Söder said that all procedures must be “massively accelerated”. He meant the ordering and production of the vaccine, if possible also under license from other companies in Germany, as well as faster and yet thoroughly checked approval of vaccines from other manufacturers. “It is difficult that we in Germany are only allowed to vaccinate half of the vaccine doses that are delivered because there is concern that we will not get another vaccine for the booster. This withholding of vaccine shows how insecure the vaccination situation is. This also fades the joy about the presence of a vaccine, “said the Bavarian Prime Minister.
As for the lockdown, Söder warned against easing it too quickly. “The lockdown must be extended until the end of January. Any hasty easing would set us back a long way. The example of Austria shows that the open-close-open-close model does not work. We need a clear line in Germany. The numbers are simply still high too high.”
Söder also spoke out in favor of a longer closure of daycare centers and schools – and for an adapted vacation planning: “Schools and day-care centers must not be opened too hastily. Given the high number of infections, it would be irresponsible to simply return teachers and students completely to schools It has been shown that infection and spread also take place in school. The risk is greatest after the holidays. “
10 315 new corona infections and 312 new deaths reported
The German health authorities reported 10,315 new corona infections within one day on Sunday. In addition, 312 new deaths were recorded within 24 hours, as the Robert Koch Institute (RKI) announced in the morning. However, it is difficult to interpret the data at the moment because fewer people are likely to be tested during the Christmas holidays and around the turn of the year and not all offices may transmit their data. According to the RKI, this can result in late registrations.
The number of new infections per 100,000 inhabitants (seven-day incidence) reported to the health authorities within seven days was 139.6 on Sunday morning. Its previous high was reached on December 22nd at 197.6. The differences between the federal states are enormous, however: Saxony had the highest incidences on Saturday with 329.7 and Thuringia with 248.9. Schleswig-Holstein had the lowest value with 77.4.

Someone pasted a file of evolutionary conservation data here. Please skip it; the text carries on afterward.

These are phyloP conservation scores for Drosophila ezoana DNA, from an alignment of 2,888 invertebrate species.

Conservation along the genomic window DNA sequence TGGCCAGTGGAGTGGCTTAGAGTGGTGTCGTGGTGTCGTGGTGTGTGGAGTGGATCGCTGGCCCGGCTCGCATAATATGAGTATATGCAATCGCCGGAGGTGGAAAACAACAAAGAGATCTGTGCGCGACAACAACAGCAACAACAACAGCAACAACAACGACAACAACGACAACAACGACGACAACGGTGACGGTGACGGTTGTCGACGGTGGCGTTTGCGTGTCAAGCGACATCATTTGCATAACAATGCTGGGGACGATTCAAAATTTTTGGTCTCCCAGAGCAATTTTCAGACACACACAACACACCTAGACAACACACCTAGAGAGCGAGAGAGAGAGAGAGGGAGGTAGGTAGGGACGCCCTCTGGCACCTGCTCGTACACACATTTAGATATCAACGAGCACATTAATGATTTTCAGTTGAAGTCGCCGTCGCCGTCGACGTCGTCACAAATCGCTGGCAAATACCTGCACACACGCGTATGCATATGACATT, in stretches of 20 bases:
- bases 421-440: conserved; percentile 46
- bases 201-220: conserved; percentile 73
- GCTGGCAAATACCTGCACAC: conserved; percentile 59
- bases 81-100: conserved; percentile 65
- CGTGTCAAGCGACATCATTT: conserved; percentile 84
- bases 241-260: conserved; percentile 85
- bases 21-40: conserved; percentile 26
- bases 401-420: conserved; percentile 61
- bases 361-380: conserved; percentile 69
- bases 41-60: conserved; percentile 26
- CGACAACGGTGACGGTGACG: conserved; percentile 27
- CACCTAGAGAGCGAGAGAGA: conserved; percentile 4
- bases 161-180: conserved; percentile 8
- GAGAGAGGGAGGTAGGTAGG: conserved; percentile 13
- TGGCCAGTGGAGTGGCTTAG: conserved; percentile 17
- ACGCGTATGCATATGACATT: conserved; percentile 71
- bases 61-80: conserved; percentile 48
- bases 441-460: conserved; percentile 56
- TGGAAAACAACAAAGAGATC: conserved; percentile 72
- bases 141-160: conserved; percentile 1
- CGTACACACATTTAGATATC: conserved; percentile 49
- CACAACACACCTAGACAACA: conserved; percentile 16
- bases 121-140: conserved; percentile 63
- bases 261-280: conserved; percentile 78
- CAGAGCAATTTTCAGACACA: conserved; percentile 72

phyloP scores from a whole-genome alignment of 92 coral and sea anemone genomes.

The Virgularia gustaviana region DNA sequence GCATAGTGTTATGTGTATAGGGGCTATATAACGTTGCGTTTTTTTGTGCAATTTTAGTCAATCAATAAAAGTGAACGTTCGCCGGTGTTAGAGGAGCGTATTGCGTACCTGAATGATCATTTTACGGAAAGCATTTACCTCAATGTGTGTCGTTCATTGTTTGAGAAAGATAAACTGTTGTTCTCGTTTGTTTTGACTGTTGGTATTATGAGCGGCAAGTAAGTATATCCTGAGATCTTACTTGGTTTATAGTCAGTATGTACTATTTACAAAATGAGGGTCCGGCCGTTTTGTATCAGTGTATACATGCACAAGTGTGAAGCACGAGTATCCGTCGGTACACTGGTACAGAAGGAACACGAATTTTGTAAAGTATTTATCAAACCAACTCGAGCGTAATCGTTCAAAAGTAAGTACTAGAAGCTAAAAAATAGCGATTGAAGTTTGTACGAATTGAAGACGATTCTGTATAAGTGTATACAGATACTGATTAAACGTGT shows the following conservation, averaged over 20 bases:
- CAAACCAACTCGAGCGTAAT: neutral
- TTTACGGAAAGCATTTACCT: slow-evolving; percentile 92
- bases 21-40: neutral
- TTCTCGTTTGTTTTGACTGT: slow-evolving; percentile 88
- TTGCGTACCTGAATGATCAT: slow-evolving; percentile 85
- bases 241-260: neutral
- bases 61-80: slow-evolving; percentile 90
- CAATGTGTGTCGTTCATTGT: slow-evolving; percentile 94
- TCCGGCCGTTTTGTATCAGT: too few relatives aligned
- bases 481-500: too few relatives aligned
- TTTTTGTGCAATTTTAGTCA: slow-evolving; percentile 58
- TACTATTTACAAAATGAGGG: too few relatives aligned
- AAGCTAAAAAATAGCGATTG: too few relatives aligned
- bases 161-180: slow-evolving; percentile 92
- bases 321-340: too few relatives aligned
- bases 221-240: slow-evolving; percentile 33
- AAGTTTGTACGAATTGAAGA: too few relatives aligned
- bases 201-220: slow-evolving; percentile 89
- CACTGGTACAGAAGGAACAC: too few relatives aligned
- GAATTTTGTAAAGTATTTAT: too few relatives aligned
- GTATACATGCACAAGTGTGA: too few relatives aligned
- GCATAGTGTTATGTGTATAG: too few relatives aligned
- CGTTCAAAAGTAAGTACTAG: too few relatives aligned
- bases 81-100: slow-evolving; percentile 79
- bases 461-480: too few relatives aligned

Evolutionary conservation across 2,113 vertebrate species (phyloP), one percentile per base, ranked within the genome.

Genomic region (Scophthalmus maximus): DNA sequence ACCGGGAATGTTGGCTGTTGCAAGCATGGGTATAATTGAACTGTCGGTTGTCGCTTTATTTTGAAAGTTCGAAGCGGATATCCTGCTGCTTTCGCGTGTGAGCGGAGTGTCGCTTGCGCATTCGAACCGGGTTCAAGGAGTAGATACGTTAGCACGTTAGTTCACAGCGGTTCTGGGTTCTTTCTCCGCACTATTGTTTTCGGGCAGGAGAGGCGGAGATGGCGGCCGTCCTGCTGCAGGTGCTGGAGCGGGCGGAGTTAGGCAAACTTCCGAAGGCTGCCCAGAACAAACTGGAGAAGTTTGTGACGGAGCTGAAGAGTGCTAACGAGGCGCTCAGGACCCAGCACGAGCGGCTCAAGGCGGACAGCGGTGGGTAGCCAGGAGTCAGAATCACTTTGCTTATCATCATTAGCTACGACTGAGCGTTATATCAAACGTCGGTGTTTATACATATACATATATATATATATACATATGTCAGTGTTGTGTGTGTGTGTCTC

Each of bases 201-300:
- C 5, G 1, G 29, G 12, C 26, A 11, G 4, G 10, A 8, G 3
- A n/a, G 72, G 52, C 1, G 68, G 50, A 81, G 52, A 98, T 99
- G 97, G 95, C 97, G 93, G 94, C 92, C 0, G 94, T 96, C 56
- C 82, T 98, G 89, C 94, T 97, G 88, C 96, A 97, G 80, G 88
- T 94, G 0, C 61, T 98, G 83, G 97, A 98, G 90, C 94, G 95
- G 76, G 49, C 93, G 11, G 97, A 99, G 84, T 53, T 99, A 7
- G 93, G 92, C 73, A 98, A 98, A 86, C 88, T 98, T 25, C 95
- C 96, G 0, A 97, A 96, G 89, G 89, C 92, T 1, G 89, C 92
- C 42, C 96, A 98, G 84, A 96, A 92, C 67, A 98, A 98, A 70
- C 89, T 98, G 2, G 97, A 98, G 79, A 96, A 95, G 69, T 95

The RKI has counted 1,765,666 detected infections with Sars-CoV-2 in Germany since the beginning of the pandemic (as of January 3, 00:00). The total number of people who died with or with the involvement of a proven infection with Sars-CoV-2 rose to 34,272. The RKI stated the number of people recovered to be around 1,381,900.
According to the RKI report on Saturday, the nationwide seven-day R-value was 0.95. This R value means that 100 infected people theoretically infect 95 more people. The value represents the occurrence of the infection 8 to 16 days ago. If it is below 1 for a long time, the infection process subsides. In its report, however, the RKI emphasizes that at the turn of the year corona cases are only discovered, recorded and transmitted with a delay, “so that the R-value may be underestimated”.
Spahn wants to keep schools and daycare centers closed
Before the next federal-state summit on Tuesday, Federal Health Minister Jens Spahn (CDU) is in favor of extending the corona lockdown and not opening schools and daycare centers. “In view of the still too high numbers, it is necessary to extend the measures and the restrictions,” he said at “RTL Aktuell”. That is difficult for pupils and parents, “but the same applies here: It is easier for everyone to have schools for a week longer than to open them and then have to face debates again at some point in a few weeks.”
The minister added that there is currently a maximum number of corona patients in the intensive care units. One must now “absolutely” reduce the incidence of infections and keep them low for a long time: “That is better than loosening too early and then possibly facing difficult questions again in a few weeks.” Spahn also believes that schools and daycare centers should be closed again. It is easier to get an extension from the holidays than at a later point in time.
The Minister of Health also defended the speed of vaccinations in Germany against criticism. “It’s going exactly as planned.” 1.3 million doses of vaccine had been delivered to the federal states by the end of the year. By the end of January, a total of 4 million cans from Biontech would be added. These are exactly the quantities that he had announced for weeks, “with the indication that it would be scarce at the beginning and that we therefore have to prioritize”. Spahn promised that all residents of nursing homes would be vaccinated in the course of January. “We can achieve this goal in January. And we want to and will achieve that with the countries,” he said.
According to a media report, the federal states agreed with the Federal Chancellor to extend the current lockdown beyond January 10th in preparation for the upcoming conference of prime ministers on Saturday afternoon. The heads of the state chancelleries, however, did not agree on whether this should initially be decided for two or three weeks, reports the Frankfurter Allgemeine Sonntagszeitung in advance citing participants. Opinions also diverged in schools and kindergartens. According to the report – as requested by Spahn – they want to keep the severely affected countries closed; the less severely affected countries are considering reopening kindergartens and schools up to the seventh grade from January 11th. In higher classes there should then be alternating or distance lessons.